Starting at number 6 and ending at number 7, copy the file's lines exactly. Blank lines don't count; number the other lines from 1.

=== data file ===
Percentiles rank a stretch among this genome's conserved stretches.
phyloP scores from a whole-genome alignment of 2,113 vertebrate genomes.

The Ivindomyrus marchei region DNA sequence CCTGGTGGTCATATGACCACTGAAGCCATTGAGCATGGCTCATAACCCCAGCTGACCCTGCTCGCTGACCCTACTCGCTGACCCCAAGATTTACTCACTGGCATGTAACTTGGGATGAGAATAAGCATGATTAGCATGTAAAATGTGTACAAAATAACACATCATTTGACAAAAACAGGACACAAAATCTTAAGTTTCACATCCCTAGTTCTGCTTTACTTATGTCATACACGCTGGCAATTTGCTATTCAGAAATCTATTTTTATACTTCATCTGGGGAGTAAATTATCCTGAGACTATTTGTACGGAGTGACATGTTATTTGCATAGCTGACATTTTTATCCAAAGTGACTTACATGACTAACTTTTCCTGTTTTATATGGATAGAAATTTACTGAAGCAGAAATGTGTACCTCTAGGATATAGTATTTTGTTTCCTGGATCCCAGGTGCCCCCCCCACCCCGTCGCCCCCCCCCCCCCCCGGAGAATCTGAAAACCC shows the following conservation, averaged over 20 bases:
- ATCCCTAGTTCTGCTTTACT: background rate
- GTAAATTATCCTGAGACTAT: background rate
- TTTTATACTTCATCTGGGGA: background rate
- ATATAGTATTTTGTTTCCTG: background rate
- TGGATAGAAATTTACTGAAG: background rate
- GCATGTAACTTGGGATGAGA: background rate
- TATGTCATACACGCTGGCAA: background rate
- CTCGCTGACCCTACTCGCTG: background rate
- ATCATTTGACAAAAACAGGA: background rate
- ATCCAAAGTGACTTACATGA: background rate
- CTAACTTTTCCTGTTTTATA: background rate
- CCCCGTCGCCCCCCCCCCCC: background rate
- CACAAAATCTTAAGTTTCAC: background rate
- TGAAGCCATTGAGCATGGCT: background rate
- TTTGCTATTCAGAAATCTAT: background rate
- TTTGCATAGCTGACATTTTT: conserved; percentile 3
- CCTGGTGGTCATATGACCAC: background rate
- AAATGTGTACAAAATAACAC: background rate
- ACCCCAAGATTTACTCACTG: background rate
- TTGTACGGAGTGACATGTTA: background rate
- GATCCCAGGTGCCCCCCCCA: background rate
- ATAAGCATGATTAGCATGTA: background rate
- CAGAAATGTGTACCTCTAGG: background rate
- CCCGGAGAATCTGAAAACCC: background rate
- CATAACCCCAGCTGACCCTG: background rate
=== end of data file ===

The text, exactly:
- TTTTATACTTCATCTGGGGA: background rate
- ATATAGTATTTTGTTTCCTG: background rate